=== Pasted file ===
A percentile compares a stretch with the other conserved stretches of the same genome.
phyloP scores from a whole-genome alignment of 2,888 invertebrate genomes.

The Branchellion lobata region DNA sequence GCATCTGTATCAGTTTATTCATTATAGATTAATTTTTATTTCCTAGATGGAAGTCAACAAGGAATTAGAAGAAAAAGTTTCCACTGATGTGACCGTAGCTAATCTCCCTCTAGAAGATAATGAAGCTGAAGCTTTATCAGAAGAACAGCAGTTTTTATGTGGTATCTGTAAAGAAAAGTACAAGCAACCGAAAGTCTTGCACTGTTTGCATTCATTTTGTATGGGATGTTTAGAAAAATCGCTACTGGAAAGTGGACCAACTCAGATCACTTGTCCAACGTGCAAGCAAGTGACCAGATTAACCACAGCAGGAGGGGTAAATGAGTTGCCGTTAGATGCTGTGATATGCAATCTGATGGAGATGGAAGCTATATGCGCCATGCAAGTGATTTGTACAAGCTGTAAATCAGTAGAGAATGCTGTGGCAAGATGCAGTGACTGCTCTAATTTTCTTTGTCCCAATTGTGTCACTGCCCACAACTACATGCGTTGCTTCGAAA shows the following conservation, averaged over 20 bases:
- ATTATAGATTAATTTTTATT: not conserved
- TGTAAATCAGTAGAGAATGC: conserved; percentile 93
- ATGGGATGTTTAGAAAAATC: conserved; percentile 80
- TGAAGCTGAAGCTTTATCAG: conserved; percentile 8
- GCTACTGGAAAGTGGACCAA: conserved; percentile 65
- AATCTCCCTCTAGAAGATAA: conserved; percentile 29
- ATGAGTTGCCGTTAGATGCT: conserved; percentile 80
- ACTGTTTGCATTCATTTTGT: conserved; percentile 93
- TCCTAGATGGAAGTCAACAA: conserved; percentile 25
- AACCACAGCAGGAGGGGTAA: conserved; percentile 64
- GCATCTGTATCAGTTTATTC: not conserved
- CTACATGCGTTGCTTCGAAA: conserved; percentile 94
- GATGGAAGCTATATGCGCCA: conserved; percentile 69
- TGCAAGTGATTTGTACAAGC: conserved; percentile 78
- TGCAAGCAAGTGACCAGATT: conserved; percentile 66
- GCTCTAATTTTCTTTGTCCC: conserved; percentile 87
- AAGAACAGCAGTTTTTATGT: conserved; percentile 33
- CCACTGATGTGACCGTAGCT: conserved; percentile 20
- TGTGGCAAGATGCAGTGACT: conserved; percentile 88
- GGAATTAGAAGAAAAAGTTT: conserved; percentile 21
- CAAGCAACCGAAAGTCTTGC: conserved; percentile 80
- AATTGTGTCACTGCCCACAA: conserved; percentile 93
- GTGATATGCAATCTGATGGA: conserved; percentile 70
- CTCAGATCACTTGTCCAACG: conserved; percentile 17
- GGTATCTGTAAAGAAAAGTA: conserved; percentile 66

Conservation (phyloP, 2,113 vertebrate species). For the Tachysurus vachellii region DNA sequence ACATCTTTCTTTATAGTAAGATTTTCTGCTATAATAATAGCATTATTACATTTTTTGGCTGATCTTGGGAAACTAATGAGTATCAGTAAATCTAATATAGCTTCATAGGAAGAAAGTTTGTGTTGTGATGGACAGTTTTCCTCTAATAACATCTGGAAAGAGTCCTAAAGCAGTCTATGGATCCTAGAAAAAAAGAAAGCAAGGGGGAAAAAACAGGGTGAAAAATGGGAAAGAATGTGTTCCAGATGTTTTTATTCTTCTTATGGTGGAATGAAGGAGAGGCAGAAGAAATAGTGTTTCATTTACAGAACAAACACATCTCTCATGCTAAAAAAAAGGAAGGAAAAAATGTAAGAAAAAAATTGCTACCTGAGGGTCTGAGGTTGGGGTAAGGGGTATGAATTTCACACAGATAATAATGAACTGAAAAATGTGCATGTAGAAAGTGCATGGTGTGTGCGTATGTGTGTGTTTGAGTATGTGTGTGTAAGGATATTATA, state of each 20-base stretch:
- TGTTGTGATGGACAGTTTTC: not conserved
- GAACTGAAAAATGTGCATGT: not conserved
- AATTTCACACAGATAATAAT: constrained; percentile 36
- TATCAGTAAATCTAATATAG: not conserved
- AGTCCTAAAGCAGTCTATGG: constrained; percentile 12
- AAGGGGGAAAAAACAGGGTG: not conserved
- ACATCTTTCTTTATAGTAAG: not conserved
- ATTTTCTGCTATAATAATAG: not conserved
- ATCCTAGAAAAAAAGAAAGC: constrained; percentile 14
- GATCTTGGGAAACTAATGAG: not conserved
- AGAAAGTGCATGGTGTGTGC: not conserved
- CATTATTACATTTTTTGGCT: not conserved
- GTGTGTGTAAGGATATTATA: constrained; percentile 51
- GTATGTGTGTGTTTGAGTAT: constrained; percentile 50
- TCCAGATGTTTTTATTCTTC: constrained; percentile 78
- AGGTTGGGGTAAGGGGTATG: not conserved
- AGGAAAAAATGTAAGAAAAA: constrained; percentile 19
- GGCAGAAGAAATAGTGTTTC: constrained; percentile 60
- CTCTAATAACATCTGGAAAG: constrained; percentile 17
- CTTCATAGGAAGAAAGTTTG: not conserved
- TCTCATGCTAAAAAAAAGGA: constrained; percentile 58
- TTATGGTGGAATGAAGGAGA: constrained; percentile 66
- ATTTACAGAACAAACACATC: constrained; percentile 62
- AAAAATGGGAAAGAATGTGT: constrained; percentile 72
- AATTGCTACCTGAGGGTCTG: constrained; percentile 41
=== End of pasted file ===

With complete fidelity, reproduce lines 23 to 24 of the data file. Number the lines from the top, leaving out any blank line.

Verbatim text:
- GGAATTAGAAGAAAAAGTTT: conserved; percentile 21
- CAAGCAACCGAAAGTCTTGC: conserved; percentile 80